Eternally, so my dream declared to me, the Star Maker is perfect and absolute; yet in the beginning of the time proper to his creative mode he was an infant deity, restless, eager, mighty, but without clear will. He was equipped with all creative power. He could make universes with all kinds of physical and mental attributes. He was limited only by logic. Thus he could ordain the most surprising natural laws, but he could not, for instance, make twice two equal five. In his early phase he was limited also by his immaturity. He was still in the trance of infancy. Though the unconscious source of his consciously exploring and creating mentality was none other than his own eternal essence, consciously he was at first but the vague blind hunger of creativity.

In his beginning he immediately set about exploring his power. He objectified from himself something of his own unconscious substance to be the medium of his art, and this he molded with conscious purpose. Thus again and again he fashioned toy cosmos after toy cosmos.

But the creative Star Maker’s own unconscious substance was none other than the eternal spirit itself, the Star Maker in his eternal and perfect aspect. Thus it was that, in his immature phases, whenever he evoked from his own depth the crude substance of a cosmos, the substance itself turned out to be not formless but rich in determinate potentialities, logical, physical, biological, psychological. These potentialities were sometimes recalcitrant to the conscious purpose of the young Star Maker. He could not always accommodate, still less fulfil them. It seemed to me that this idiosyncrasy of the medium itself often defeated his plan; but also that it suggested again and again more fertile conceptions. Again and again, according to my myth, the Star Maker learned from his creature, and thereby outgrew his creature, and craved to work upon an ampler plan. Again and again he set aside a finished cosmos and evoked from himself a new creation.

Many times in the early part of my dream I felt doubt as to what the Star Maker was striving to accomplish in his creating. I could not but believe that his purpose was at first not clearly conceived. He himself had evidently to discover it gradually; and often, as it seemed to me, his work was tentative, and his aim confused. But at the close of his maturity he willed to create as fully as possible, to call forth the full potentiality of his medium, to fashion works of increasing subtlety, and of increasingly harmonious diversity. As his purpose became clearer, it seemed also to include the will to create universes each of which might contain some unique achievement of awareness and expression. For the creature’s achievement of perception and of will was seemingly the instrument by which the Star Maker himself, cosmos by cosmos, woke into keener lucidity.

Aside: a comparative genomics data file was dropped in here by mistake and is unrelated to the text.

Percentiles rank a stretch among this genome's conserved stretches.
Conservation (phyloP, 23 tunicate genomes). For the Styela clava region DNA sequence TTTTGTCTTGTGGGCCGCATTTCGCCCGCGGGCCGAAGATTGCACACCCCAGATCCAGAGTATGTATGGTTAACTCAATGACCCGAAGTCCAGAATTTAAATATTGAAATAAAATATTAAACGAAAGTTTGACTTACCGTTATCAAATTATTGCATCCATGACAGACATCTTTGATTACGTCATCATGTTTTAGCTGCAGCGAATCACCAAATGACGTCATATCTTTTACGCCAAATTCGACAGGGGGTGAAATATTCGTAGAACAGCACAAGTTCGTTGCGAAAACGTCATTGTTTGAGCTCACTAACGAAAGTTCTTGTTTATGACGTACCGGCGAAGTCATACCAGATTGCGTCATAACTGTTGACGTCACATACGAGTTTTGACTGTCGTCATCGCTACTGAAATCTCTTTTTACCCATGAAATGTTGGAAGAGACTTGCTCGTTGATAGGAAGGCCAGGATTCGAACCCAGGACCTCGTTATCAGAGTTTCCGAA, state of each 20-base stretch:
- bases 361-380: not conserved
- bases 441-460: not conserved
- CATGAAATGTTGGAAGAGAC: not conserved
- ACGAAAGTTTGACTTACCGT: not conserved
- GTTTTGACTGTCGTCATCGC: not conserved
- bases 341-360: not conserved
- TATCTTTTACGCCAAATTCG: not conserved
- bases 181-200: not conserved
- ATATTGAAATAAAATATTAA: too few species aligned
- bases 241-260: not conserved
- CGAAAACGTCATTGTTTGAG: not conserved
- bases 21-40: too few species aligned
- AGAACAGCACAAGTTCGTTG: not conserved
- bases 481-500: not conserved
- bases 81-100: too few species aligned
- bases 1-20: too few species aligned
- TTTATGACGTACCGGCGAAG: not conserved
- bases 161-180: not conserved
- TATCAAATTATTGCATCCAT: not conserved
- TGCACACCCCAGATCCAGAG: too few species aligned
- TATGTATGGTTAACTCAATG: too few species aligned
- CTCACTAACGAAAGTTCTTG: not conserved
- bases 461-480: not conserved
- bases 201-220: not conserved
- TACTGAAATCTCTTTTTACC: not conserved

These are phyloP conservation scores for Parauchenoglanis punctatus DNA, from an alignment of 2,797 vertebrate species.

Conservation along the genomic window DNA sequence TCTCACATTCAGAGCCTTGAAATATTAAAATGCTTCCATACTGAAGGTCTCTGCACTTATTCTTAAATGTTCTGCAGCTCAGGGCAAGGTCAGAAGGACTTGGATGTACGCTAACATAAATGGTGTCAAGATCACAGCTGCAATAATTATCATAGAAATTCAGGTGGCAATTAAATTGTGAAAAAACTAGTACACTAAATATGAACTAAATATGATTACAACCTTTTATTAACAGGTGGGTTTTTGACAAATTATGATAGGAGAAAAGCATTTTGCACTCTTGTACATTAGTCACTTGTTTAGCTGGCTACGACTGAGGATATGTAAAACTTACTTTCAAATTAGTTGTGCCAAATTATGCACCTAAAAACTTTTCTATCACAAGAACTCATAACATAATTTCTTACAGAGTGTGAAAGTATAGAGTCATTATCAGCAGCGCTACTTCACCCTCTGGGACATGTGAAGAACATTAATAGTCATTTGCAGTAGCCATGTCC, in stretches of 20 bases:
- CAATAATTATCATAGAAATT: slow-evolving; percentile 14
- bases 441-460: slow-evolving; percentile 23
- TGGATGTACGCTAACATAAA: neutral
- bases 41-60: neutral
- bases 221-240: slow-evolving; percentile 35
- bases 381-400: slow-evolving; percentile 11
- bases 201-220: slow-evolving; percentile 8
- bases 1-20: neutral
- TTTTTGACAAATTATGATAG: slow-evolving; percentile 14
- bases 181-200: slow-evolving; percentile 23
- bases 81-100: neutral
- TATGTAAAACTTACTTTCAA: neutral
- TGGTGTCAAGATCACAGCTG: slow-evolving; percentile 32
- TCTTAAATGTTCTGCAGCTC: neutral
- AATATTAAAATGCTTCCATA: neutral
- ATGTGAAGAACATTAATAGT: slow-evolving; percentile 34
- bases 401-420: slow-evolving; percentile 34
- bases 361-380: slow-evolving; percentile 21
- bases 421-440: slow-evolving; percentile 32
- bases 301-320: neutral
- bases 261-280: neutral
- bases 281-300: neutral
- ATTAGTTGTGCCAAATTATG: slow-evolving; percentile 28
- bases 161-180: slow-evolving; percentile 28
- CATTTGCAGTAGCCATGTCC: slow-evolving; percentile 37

Thus it was that, through the succession of his creatures, the Star Maker advanced from stage to stage in the progress from infantile to mature divinity.

Thus it was that in the end he became what, in the eternal view, he already was in the beginning, the ground and crown of all things.

In the typically irrational manner of dreams, this dream-myth which arose in my mind represented the eternal spirit as being at once the cause and the result of the infinite host of finite existents. In some unintelligible manner all finite things, though they were in a sense figments of the absolute spirit, were also essential to the very existence of the absolute spirit. Apart from them it had no being. But whether this obscure relationship represented some important truth or was merely a trivial dream-fiction, I cannot say.